Such is our world that, on the very same day, we can come across examples of the utterly crass and the sublimely clear, in the very same place.
Yesterday, I found both on Facebook.
The first example I noticed was the crass one, posted everywhere:
According to all known laws of aviation a bee should not be able to fly. Its wings are too tiny to get its fat little body off the ground. The bee, of course, flies anyway, because bees don’t care what humans think is impossible.
Sometimes a statement is so gigantically stupid that it leaves the thinking mind breathless. I don’t know if it was devised by a deeply ignorant person or by someone who knew precisely what they were doing but wanted to make a little mischief. Perhaps it was both: a mischief-maker egging on the profoundly ignorant, in order to laugh at them from a distance.
What exactly is so stupid about this statement?
Well, first, it isn’t true. There is no scientific theory that says a bumble-bee should be unable to fly. This is a canard invented by an ill-informed British journalist writing for a trashy tabloid magazine in the Seventies, and I apologise for the tautology of that statement.
More significantly, it illustrates the extraordinary arrogance of the ignorant. Apart from a person who knows nothing, who would refer to the “laws of aviation”? Going on from that, who but a complete fool would talk about “all known laws of aviation”?
The laws of aviation have to do with the proper regulation of pilots and flying. I suppose they meant the laws of aerodynamics, but when you’re appealing to the lowest common denominator, these distinctions are of little relevance. It sounds important and that’s all that matters to the empty-headed, blustering bombast.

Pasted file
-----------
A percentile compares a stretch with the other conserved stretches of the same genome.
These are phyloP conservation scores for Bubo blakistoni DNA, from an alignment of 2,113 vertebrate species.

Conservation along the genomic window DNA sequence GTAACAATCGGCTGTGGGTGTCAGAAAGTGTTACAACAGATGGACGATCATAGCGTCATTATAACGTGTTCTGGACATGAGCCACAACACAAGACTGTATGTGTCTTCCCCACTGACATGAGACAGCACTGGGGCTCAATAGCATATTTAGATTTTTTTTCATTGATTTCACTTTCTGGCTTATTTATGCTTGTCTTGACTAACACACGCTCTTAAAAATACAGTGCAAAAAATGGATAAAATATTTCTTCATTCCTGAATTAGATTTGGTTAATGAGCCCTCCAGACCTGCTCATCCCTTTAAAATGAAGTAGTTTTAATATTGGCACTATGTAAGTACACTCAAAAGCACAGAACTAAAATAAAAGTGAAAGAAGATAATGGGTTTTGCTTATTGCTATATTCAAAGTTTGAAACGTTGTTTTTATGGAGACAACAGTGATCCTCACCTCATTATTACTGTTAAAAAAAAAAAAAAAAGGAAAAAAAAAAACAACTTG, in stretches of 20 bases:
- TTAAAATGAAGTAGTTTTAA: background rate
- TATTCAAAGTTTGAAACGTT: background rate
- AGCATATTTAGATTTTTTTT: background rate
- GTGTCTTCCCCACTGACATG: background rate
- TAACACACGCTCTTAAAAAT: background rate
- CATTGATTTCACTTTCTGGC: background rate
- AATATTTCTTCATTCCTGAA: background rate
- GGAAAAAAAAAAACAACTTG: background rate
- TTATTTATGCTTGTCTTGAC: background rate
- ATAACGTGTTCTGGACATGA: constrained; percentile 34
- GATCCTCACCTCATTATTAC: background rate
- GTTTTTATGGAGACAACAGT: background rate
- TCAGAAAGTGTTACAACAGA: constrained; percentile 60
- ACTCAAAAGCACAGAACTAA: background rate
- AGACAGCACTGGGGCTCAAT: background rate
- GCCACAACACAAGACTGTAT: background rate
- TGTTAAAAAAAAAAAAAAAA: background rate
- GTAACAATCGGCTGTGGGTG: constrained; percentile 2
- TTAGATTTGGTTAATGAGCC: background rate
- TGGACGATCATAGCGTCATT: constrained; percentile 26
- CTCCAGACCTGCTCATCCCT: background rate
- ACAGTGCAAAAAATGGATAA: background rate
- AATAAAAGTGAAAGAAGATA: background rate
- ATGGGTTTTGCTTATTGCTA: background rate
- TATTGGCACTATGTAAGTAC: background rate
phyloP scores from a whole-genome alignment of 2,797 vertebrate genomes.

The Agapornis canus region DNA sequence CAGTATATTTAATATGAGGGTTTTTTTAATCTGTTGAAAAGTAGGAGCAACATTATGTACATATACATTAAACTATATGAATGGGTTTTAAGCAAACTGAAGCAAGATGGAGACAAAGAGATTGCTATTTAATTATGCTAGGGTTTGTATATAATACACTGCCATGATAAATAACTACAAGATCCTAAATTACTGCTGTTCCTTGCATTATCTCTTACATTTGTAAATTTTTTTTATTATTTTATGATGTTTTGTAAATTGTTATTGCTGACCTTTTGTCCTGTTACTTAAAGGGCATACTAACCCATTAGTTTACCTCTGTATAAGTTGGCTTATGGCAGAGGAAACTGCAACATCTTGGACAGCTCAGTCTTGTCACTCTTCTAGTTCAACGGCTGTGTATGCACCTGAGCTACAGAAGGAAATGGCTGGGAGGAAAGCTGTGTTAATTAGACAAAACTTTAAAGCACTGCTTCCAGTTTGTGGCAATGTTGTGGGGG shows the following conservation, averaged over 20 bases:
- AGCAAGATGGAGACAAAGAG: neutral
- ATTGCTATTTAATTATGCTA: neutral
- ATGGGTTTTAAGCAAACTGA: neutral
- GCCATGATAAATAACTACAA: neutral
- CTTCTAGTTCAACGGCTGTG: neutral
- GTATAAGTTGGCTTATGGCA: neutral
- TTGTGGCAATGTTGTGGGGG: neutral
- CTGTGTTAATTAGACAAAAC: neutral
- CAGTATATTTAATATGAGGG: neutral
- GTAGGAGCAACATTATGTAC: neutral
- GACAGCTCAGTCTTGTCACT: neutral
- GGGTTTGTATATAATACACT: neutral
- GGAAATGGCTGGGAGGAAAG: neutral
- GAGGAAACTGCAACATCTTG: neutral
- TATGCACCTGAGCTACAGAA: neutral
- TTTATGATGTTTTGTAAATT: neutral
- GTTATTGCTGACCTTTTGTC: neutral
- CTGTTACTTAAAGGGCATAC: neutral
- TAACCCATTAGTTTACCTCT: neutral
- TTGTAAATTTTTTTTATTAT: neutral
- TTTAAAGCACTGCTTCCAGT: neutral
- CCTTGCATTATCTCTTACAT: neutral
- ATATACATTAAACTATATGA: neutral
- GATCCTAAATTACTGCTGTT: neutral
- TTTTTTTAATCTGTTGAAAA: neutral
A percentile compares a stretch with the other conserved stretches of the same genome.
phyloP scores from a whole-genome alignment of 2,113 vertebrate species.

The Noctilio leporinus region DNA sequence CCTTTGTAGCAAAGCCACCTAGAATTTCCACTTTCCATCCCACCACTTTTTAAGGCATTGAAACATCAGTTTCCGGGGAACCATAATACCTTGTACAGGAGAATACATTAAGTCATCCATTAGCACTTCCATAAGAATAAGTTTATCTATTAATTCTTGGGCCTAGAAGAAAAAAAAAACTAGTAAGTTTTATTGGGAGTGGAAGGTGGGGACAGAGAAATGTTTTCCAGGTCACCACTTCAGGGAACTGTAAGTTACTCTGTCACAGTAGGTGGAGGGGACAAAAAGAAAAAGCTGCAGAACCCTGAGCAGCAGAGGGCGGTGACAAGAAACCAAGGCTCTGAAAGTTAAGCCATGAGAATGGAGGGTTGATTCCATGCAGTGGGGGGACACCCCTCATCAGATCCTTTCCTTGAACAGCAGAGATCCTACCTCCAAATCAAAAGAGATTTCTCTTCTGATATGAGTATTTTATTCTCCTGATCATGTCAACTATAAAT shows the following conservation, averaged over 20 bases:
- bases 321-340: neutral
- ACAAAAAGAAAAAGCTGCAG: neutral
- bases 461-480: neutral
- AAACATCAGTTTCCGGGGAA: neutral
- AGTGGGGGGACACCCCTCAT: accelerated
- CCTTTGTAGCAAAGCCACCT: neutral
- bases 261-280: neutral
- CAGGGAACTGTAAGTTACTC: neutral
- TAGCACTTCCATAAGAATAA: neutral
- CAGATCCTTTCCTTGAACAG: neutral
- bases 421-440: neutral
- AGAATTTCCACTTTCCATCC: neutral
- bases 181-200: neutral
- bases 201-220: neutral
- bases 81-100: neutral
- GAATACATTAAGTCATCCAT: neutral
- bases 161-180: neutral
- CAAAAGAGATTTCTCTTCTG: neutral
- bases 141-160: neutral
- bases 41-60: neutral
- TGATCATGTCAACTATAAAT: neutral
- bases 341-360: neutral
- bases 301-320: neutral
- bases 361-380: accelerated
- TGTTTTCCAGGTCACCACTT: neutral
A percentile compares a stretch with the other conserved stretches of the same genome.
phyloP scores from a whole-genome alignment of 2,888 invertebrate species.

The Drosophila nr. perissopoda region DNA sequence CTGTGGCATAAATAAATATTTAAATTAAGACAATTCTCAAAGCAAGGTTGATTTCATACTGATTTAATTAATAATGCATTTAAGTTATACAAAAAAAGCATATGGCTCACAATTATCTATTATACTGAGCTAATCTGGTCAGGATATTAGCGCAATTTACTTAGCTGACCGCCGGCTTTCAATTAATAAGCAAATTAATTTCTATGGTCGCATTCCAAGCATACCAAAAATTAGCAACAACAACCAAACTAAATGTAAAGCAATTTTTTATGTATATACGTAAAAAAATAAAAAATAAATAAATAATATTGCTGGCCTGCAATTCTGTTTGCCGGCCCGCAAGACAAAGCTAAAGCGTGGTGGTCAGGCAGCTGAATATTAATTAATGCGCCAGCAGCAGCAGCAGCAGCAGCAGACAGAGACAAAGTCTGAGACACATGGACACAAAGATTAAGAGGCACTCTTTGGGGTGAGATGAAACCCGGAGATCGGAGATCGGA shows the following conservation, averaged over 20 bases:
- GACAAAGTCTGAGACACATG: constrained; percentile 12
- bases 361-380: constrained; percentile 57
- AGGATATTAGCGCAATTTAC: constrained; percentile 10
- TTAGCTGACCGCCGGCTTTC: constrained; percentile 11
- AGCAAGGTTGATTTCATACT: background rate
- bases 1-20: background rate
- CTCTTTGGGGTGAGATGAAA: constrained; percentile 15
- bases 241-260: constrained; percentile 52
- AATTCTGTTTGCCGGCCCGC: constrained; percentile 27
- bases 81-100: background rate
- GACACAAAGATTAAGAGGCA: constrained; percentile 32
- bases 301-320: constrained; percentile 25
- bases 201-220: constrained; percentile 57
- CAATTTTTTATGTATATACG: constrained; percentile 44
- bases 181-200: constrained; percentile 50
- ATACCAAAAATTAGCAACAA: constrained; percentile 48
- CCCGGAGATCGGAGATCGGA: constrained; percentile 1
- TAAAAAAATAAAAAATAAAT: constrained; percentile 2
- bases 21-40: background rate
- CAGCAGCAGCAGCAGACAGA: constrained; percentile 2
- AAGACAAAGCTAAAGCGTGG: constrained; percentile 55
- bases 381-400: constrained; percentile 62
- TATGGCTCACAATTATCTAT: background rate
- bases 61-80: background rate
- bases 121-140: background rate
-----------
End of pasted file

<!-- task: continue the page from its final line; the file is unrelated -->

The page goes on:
It looks like a tiny experiment in flattering the Great Unwashed. Give them the illusion of knowledge. Give them a little spurious scientific justification and let them loose on whatever you want to attack. They’ll go out spouting your nonsense because it makes them feel slightly important for perhaps the first time ever, even though they have not the slightest idea what any of it means.
This is how to whip up crowds, and though it’s only a small thing, it reveals precisely how to mobilise the ignorant. It’s very clever: make them feel informed while keeping them in the dark.
On the bright side, I came across a wonderful website called Ask a Mathematician / Ask a Physicist, which attempts to answer questions about existence clearly, with honesty and with humility. The language is clear, the explanations are lucid and when a question is too hard, they admit it. What’s more, unlike the proponents of ignorant certainty, the folks behind this site are motivated by knowledgeable bafflement.
If the speed of light is constant, how can it slow down?
How do executive ball-clickers work?
What’s an axiom?
How can you be certain of anything?
These are the kind of questions asked — some silly, some profound. And as I’ve said before many times, because scientists are trained to always admit when they might be wrong, the answers are refreshingly honest. Sometimes they amount to little more than We don’t know.
This is a million miles removed from the ill-informed foolishness behind All known laws of aviation.
And that, my friends, is the difference between absolute intolerance and open-minded, thoughtful acceptance.
In the years to come, I think these distinctions will become very important for our society.